The most common driver behind the growth of commercial mediation is the growth of litigation as economies develop, which inevitably leads to court backlogs that can extend cases out to 10 years or more.  In extreme examples including India, it could take as long as 20 years to see a court case to its conclusion.  With around 15 judges for every million citizens and more than 31 million open cases, the concept of “catching up” is not in their future without a massive overhaul of the Indian legal system and courts, and a heavy dose of ADR.

A fascinating example to watch is China, where courts were not widely used for commercial disputes until recent years when the economy was opened up to foreign entities, free trade zones were established and modern court systems were set up.  What followed was a steep increase in the number of lawsuits, leading to the establishment of arbitration and mediation practices in law firms and the incorporation – with government support – of private mediation entities.

There are also examples of developed economies where the legal system is sufficiently well-oiled, access to courtrooms is relatively quick, and the need for third-party mediators is reduced.  This is true in Germany, where most cases are disposed of in a few months and a form of conciliation is an accepted part of commercial legal practice, and in France where there is a relatively large judiciary to move court cases along.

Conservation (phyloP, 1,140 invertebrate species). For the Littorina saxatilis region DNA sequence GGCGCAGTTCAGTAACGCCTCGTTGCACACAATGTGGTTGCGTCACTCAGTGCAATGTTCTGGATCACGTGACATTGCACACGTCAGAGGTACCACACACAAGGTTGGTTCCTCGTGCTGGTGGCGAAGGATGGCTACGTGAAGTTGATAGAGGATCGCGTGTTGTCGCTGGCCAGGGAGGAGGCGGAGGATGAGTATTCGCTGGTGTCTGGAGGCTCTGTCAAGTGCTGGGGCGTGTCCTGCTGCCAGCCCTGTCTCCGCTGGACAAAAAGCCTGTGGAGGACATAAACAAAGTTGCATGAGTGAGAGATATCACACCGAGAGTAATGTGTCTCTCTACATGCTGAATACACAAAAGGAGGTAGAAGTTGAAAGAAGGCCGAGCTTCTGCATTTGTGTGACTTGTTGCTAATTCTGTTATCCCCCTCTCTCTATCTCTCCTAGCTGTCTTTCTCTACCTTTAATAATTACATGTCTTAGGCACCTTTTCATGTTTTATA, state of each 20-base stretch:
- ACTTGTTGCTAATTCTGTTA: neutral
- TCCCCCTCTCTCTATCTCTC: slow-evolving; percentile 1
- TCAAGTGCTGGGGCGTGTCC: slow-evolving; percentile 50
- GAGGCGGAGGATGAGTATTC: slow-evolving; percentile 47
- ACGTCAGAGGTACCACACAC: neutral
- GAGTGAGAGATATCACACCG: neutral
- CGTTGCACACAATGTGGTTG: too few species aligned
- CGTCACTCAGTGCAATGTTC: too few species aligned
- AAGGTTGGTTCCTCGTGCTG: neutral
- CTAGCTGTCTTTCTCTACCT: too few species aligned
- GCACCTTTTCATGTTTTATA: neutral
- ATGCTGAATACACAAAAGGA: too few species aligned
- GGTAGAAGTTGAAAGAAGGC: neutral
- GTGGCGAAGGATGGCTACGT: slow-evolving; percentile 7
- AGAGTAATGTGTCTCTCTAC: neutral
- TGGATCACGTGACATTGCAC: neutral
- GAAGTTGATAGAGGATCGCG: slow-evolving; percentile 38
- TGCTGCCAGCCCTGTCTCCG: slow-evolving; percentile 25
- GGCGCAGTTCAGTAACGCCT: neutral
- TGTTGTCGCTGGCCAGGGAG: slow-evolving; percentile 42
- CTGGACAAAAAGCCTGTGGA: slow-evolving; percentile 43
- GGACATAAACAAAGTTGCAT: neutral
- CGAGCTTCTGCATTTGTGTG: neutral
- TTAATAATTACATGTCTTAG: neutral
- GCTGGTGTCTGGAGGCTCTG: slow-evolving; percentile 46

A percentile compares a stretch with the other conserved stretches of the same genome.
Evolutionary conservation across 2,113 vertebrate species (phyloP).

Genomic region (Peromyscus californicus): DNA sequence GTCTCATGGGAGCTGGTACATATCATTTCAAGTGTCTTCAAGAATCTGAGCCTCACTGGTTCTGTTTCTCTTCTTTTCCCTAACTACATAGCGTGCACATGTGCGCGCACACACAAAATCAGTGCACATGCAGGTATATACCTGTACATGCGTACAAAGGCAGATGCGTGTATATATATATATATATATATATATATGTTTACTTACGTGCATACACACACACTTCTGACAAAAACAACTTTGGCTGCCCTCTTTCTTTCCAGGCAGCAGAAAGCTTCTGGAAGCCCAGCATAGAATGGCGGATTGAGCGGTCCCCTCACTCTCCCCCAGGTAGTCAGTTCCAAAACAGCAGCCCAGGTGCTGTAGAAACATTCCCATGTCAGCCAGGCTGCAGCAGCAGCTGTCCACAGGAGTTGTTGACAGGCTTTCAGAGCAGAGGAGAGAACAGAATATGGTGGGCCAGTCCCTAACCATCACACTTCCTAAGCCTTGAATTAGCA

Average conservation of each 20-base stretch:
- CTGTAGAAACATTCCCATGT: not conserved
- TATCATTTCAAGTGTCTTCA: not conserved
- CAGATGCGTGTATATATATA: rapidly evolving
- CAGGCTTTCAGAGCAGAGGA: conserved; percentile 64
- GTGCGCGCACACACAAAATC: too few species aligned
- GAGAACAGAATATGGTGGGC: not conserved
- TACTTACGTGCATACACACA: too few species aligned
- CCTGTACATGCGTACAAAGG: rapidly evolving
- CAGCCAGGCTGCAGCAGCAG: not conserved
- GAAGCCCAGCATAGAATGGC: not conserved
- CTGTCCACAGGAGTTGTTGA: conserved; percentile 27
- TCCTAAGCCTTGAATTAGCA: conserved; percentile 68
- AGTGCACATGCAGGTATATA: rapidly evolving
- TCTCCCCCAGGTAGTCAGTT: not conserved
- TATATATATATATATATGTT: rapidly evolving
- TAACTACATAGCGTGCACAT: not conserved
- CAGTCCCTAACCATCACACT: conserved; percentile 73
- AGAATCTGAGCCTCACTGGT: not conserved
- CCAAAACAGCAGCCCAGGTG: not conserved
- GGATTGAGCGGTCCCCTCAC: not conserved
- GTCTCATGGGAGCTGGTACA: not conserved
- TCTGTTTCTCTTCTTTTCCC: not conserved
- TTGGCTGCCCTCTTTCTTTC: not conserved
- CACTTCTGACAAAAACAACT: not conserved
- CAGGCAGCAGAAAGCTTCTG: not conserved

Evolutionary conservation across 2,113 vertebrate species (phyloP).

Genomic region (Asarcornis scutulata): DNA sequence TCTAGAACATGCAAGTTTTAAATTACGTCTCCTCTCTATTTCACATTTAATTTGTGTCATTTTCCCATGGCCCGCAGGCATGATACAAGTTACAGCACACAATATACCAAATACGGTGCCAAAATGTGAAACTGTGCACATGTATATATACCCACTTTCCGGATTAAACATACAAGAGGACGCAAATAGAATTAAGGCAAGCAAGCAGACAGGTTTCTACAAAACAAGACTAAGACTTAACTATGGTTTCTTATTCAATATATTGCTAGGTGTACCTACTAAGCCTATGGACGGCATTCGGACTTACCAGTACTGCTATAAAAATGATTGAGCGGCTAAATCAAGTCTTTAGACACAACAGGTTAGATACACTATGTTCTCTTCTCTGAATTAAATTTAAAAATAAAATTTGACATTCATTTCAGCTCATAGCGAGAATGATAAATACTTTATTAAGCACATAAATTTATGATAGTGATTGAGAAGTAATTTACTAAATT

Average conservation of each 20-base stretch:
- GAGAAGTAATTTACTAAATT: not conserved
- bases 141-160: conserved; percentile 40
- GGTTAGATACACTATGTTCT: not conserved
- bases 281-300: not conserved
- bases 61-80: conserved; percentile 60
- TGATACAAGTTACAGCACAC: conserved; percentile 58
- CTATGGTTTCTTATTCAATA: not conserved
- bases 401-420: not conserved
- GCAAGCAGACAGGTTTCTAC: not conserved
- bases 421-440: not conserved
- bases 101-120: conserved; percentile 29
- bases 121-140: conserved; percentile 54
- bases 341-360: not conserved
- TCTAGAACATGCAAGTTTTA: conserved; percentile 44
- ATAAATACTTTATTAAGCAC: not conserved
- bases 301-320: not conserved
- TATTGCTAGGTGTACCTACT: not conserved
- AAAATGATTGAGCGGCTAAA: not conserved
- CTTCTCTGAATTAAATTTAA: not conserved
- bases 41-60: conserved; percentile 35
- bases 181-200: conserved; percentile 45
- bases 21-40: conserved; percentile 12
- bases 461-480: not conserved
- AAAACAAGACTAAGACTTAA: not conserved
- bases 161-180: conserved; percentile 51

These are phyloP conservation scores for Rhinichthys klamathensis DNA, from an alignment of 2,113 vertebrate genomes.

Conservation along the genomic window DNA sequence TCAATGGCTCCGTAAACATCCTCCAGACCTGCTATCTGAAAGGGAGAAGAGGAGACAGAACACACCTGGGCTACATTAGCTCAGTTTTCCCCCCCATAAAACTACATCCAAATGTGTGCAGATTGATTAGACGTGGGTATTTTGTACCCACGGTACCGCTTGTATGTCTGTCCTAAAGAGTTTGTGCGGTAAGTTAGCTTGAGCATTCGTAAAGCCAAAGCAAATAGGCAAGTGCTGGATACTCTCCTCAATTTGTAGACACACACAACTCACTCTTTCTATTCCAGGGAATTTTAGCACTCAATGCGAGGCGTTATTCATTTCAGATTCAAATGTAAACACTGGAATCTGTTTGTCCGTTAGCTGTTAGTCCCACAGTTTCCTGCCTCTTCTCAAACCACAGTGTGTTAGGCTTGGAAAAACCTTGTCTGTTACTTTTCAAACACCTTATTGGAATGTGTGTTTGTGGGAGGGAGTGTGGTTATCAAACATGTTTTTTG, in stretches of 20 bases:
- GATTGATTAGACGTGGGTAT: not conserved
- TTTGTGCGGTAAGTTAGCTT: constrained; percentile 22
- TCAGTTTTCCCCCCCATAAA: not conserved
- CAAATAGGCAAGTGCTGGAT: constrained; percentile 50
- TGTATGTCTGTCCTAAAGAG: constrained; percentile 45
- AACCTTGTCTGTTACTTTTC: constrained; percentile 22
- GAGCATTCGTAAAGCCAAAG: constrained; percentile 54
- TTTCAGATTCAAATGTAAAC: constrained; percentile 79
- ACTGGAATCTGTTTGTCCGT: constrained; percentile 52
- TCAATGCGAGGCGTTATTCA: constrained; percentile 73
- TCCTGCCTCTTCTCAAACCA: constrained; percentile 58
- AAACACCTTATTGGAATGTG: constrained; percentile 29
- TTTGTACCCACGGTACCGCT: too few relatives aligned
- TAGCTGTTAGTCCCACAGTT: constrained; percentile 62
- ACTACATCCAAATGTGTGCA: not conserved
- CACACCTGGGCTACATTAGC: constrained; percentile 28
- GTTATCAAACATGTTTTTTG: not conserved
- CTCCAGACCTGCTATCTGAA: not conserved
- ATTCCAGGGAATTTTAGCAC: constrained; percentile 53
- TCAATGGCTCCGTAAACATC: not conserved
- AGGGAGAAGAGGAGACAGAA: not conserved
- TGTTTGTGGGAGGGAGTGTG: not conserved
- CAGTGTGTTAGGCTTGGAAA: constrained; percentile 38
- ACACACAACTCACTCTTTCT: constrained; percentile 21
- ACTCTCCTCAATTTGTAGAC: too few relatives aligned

It is only logical that mediation will become one of the primary tools to resolve disputes in a large number of developed and developing countries where the practice has yet to take hold and court cases are slow and expensive.  But there are numerous headwinds slowing the adoption of mediation, including resistance by lawyers who are afraid it will reduce their income, court systems that are seen as corrupt or unfair and do not support mediation or uphold out-of-court agreements, and economics that do not provide sufficient financial incentives for trained mediators to thrive.

Even with these headwinds, commercial mediation will experience a slow but steady growth all over the globe in the next decades.  The result in fairness, cost savings and user satisfaction will create its own momentum.

There’s Always Time for a Second Opinion

The litigation process is full of variables and, no matter how strong a party’s case might be, going to trial is rarely a sure thing. There is also a tendency for counsel and clients to be overconfident in their assessments of their position. Thanks to the evolution of ADR, however, parties have many options available to them to secure an unbiased, neutral evaluation or second opinion about the strengths and weaknesses of a particular case and trial strategy.

There are a full range of circumstances in which a second opinion from an experienced lawyer or former judge might be useful:

Pre-filing assessment: Deciding whether or not to file a case, and what claims to make, is a difficult decision. Input from a veteran law and motion judge, who has likely seen thousands of motions to dismiss, could effectively eliminate the risk of wasting time and money on unproductive pleading wars. An experienced neutral can also provide valuable information for a cost-benefit analyses of going to trial.